On Sunday Iranian artist Mehdi Ghadyanloo completed his work on the iconic Village Underground wall in Shoreditch. The piece had taken him over a week to create, with setbacks due to the heavy rainfall in London throughout the last week, but he stuck at it and what he has created is just incredible, a real spectacular piece of art and something exceptionally different to anything I have yet to witness on London’s streets. Certainly a piece I will not forget for some time to come.
I love the surrealist touch of writing ‘unfinished’ next to the incomplete crow.
Born in Iran in 1981, Ghadyanloo worked as a farmer, before moving to Tehran and gaining a degree in Fine Art as well as an MA in Animation. Combining these two disciplines with his own approach to street art Ghadyanloo has gone on to become one of the most famous street artists in Iran. For the past eight years Mehdi Ghadyanloo has been involved with the Municipality of Tehran’s Beautification Scheme, promoting mural art in the city. For Ghadyanloo, street art is the perfect means to beautify his grey and polluted city. He achieves this through the use of bright colours on a hyper-real scale to create escapist, and surreal dreamscapes in which his images portray, through the art of optical illusion, impossible scenes and feats of gravity.
At work on Friday retouching the parts damaged by the recent rain.
His work is very much influenced by Surrealism and Symbolism and through this he sets to create playful and fantasy motifs to generate his own distinct utopia on the walls of his city. His murals reflect the surroundings and immediate environment, in Tehran he sets through his work to forego political commentary and focuses on the dreams and imagination, aspects of the self that permeate all cultures, politics and religions, a universal component in humanity.
Working away into the cold evening on Friday.
In contrast this work entitled ‘We Didn’t Start The Game’ takes on a much more haunting tone and it’s inspiration lies behind the horror of Alfred Hitchcock’s iconic film The Birds. In ‘We Didn’t Start The Game’ the three children are innocently playing skip rope unaware of the impending danger. In Iranian culture the crow symbolizes bad news and here they are standing over the children’s innocent world cut off from fear. Mehdi told me that this was the moment before danger struck, that in approximately five seconds time the kid skipping the rope will be snatched by a crow, shattering the children’s innocent world.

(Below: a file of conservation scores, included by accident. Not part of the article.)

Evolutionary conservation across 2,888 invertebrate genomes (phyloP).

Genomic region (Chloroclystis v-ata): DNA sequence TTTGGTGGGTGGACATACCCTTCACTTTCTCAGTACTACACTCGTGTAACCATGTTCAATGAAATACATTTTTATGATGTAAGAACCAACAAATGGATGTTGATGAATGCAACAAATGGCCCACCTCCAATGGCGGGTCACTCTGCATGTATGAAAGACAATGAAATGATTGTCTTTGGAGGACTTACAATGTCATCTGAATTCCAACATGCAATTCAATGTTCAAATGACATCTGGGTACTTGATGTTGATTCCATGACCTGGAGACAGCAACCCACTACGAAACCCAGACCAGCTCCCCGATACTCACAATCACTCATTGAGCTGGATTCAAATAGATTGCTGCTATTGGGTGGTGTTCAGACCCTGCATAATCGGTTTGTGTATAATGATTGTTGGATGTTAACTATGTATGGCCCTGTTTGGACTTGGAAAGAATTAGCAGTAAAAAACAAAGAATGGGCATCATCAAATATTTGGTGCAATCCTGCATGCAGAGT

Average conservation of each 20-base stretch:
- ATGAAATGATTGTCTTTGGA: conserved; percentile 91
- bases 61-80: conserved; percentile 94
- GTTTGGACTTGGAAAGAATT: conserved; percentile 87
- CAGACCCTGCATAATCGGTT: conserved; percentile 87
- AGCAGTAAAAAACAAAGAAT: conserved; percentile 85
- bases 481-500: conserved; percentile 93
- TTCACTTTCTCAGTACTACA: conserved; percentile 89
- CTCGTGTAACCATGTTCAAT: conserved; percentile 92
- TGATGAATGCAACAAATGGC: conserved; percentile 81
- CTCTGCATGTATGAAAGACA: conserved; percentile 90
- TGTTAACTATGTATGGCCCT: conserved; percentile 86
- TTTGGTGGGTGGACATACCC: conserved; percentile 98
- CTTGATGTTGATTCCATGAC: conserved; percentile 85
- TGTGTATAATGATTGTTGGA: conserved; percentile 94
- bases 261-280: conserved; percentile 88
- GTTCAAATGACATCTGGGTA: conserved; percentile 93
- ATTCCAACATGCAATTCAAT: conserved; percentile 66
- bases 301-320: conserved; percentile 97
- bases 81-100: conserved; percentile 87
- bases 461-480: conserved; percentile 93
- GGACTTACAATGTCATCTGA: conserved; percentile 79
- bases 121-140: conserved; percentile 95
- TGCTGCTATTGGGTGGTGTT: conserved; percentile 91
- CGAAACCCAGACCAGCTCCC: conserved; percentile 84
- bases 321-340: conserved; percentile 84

Working away on the finishing touches Sunday lunch time with the help of his wife who was seen to be helping fill in the gaps and touch up the work as well as offering advice throughout the whole process.
The pair standing deservedly satisfied and proud in front of the piece.
Mehdi standing triumphant with the tool of his trade.
The finished piece.
His use of depth and shadows to create perception altering pieces is just formidable, so much to see on a flat surface, one finds themselves just absorbed by the piece, looking directly into it, completely lost in the moment. The three walls Mehdi has painted in Shoreditch over the last two weeks are his very first works outside of Tehran. I feel privileged and grateful that it was in London and I was able to witness as well as get the chance to meet the man. He was an absolute pleasure to talk with, he was in great spirits throughout his work, despite the poor weather conditions, and more than happy to discuss his work with the many members of the public enamored with his work, including myself. This is an artist I sincerely hope we see again soon in the not to distant future in London, but just in case we don’t, be sure to go check out his works on Holywell Lane and Redchurch Street. You can see pictures of his other two works painted the previous week in the immediate vicinity (covered here).
Celebrating the finished work by immersing himself within the scene.
Mehdi’s exhibition ‘Perception’ opens at the Howard Griffin Gallery in Shoreditch on Thursday 26th February. I stopped by the gallery the other day and was fortunate enough to catch a glimpse of a couple of the works to be displayed in the show and they looked stunning. I will be heading to the exhibition as soon as possible and reporting back, but if you can go yourself, do so and you won’t be disappointed, Mehdi’s works are just sublime, offering so much to take in. I would finally like to say thanks to Mehdi for taking the time to chat and offering some insight into this truely masterful piece of art. Best wishes in 2015 with your trips to India, Norway and the US.